Analysis of cold tolerance in sorghum [Sorghum bicolor (L.) Moench]

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dc.contributor.author Maulana, Frank
dc.date.accessioned 2011-05-24T14:18:56Z
dc.date.available 2011-05-24T14:18:56Z
dc.date.issued 2011-05-24
dc.identifier.uri http://hdl.handle.net/2097/9184
dc.description.abstract Cold temperature stress is an important abiotic constraint to grain sorghum production in temperate regions. In the United States, low temperature in late spring and early fall has limited sorghum production to a narrow growing period. Deployment of cold tolerance traits may widen this window and hence contribute to increased production. The objectives of this study were (1) to determine the effect of early and mid-season cold temperature stress on growth, phenology and yield components of sorghum, and identify key traits that are most sensitive to cold stress at seedling and flowering stages, and (2) to identify new sources of cold tolerance for use in breeding programs. Series of controlled environment (greenhouse/growth chamber) and field experiments were carried out. Three sorghum genotypes of variable response, Shan Qui Red (tolerant), SRN39 (susceptible) and Pioneer 84G62 (unknown) were subjected to cold (15/13ºC day/night) and normal (25/23ºC day/night) temperature at seedling (Experiment I) and flowering (Experiment II) stages. The genotypes were planted in a greenhouse using a 5L polytainer pots. Each pot consisted of a single plant and each plot was represented by three pots. A split-plot design with three replications was used in both experiments with temperature regimes as main plots and genotypes as sub-plots. Three days after emergence, experiment I plants were moved to the growth chamber and subjected to the designated temperature treatments. For experiment II, the treatments were assigned at heading stage immediately before anthesis had begun. The treatments lasted 10 d in both experiments. Data were collected on seedling characteristics and leaf chlorophyll content in experiment I, days to flowering, maturity, and yield components in both experiments, and anthesis duration in experiment II. For the field experiment, 150 sorghum germplasm collections of potential cold tolerance along with tolerant and susceptible checks were evaluated for emergence and seedling traits under early planting (April 13) at soil temperature of 20.1/13.4 ºC max/min. The normal temperature treatment was applied by planting at regular season (May 26) at soil temperature of 30.0/20.4ºC max/min. Twenty-four genotypes selected based on field emergence and seedling vigor were further screened under controlled environment. Early-season stress significantly reduced leaf chlorophyll content, all seedling traits (height, vigor and dry weight), and also delayed flowering and maturity. But it had no effect on final leaf number, plant height and yield components. Genotypic response to early stress was significant for all traits with the susceptible checks having the lowest score for all seedling traits. Mid-season cold stress prolonged anthesis duration, delayed maturity and highly reduced all yield components. Several genotypes among the 150 had higher seedling vigor and emergence than the tolerant check, Shan Qui Red. In conclusion, reduced seedling vigor as a result of early stress had no effect on final yield provided that stand establishment was not compromised while mid season stress is damaging to yield. The wide genetic variation for the traits indicates the potential for improvement of cold tolerance in sorghum. en_US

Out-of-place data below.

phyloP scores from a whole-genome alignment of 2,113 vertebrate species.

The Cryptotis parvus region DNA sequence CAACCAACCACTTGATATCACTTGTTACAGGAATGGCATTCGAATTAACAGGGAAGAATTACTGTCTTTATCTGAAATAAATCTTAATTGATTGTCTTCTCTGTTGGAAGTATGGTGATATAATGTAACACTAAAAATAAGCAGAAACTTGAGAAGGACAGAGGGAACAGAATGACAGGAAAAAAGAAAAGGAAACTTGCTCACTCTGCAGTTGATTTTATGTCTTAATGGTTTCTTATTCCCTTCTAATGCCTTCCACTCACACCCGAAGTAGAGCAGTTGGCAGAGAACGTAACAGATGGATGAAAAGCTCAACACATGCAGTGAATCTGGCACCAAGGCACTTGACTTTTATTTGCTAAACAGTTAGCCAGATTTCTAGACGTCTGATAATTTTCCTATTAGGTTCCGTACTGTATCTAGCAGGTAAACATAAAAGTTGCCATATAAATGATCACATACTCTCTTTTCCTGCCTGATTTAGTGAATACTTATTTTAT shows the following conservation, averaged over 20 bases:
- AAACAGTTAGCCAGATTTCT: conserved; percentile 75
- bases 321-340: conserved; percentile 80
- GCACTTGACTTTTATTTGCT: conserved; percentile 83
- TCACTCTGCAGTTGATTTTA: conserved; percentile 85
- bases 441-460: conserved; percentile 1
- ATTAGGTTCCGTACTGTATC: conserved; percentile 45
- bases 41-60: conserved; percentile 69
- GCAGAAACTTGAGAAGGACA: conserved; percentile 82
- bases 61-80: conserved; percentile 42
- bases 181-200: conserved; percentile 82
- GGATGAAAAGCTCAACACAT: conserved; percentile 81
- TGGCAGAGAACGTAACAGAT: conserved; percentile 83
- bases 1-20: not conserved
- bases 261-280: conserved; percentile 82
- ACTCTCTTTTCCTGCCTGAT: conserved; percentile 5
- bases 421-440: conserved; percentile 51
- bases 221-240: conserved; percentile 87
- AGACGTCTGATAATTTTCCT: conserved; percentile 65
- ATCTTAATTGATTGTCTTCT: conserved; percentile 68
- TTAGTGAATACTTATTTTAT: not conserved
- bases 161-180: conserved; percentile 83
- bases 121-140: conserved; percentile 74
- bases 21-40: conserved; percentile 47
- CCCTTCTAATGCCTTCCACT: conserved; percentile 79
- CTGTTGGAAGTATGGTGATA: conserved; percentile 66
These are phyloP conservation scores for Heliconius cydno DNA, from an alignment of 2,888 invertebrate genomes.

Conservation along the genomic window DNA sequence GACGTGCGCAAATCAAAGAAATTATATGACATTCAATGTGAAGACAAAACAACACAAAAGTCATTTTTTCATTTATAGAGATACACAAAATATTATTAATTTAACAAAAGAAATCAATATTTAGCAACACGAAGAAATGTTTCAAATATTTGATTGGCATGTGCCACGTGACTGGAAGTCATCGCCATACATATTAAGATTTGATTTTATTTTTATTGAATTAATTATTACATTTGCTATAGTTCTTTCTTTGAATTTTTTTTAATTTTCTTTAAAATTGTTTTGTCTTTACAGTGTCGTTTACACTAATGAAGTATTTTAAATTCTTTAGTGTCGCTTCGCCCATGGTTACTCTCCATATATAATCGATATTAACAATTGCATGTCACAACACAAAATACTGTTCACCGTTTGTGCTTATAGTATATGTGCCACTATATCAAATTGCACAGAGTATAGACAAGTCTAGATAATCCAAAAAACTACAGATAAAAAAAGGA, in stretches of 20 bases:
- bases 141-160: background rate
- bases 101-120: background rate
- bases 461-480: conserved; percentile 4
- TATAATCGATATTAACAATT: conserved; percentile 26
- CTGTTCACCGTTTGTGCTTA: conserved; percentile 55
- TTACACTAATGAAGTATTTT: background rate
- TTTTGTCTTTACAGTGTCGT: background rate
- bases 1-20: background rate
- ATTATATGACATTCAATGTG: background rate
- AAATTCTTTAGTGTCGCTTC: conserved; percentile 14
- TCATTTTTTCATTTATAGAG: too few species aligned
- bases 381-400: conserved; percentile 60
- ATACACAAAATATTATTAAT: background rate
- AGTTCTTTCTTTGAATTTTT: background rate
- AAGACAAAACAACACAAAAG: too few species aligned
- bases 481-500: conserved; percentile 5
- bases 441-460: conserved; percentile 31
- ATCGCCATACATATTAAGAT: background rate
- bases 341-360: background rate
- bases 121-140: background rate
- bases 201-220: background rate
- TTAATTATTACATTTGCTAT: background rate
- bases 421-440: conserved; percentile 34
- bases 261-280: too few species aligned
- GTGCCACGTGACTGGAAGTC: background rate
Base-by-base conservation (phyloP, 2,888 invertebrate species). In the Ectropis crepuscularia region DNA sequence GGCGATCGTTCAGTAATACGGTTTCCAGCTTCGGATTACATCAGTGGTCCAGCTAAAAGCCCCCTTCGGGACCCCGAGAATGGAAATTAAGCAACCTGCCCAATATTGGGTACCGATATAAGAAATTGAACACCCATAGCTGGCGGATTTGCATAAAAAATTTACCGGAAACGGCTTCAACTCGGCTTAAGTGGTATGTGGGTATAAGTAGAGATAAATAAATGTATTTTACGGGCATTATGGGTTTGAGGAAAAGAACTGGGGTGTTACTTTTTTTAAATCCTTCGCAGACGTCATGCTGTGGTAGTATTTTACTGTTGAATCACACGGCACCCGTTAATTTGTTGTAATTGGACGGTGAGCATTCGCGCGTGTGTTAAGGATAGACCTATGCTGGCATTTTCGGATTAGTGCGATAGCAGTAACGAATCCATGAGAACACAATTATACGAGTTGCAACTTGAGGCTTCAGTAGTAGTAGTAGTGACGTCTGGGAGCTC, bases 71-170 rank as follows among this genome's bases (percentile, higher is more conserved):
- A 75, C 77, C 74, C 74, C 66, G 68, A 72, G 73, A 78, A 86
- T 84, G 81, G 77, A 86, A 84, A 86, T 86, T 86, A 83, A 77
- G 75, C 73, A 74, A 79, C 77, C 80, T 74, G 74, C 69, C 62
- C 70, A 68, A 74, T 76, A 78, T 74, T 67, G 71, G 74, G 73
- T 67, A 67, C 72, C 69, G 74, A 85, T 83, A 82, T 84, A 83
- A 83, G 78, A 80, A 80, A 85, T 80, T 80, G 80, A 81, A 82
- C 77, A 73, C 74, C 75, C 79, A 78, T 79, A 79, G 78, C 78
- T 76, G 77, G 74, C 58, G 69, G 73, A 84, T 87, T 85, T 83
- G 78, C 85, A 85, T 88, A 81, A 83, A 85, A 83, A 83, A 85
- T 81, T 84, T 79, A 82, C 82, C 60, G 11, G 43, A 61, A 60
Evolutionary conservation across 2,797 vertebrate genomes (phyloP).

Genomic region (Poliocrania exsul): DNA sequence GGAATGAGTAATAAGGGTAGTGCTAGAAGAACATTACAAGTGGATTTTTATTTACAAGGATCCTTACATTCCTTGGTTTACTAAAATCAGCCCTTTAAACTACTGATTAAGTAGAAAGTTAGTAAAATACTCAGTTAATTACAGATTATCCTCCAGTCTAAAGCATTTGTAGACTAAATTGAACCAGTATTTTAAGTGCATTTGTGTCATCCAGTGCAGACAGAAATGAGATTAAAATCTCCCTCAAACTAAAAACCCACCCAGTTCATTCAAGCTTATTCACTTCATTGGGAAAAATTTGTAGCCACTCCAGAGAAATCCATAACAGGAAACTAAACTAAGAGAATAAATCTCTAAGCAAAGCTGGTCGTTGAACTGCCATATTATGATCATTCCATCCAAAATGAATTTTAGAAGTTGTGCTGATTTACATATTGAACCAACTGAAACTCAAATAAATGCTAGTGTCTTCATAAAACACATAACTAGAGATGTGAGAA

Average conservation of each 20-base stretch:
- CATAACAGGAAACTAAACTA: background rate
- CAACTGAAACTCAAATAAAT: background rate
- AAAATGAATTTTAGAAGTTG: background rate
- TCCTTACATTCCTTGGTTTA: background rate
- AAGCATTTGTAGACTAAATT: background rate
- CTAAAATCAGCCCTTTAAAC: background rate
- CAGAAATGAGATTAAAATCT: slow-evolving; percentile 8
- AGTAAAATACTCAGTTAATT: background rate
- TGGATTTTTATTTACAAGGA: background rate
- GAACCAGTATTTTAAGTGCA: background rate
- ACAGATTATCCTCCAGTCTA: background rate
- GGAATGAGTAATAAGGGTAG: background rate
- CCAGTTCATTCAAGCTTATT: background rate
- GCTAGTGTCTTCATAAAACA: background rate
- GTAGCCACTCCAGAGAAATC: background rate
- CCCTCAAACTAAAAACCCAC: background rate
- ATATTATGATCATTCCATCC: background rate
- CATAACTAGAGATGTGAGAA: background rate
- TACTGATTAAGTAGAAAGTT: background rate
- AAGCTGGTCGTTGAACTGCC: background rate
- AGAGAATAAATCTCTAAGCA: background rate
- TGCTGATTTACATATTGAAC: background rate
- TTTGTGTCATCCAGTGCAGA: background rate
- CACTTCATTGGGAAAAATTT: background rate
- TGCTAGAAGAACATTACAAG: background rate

dc.description.sponsorship Kansas State Center for Sorghum Improvement en_US
dc.language.iso en_US en_US
dc.publisher Kansas State University en
dc.subject cold stress en_US
dc.title Analysis of cold tolerance in sorghum [Sorghum bicolor (L.) Moench] en_US
dc.type Thesis en_US
dc.description.degree Master of Science en_US
dc.description.level Masters en_US
dc.description.department Department of Agronomy en_US
dc.description.advisor Tesfaye Tesso en_US
dc.subject.umi Agronomy (0285) en_US
dc.subject.umi Biology, Plant Physiology (0817) en_US
dc.date.published 2011 en_US
dc.date.graduationmonth May en_US


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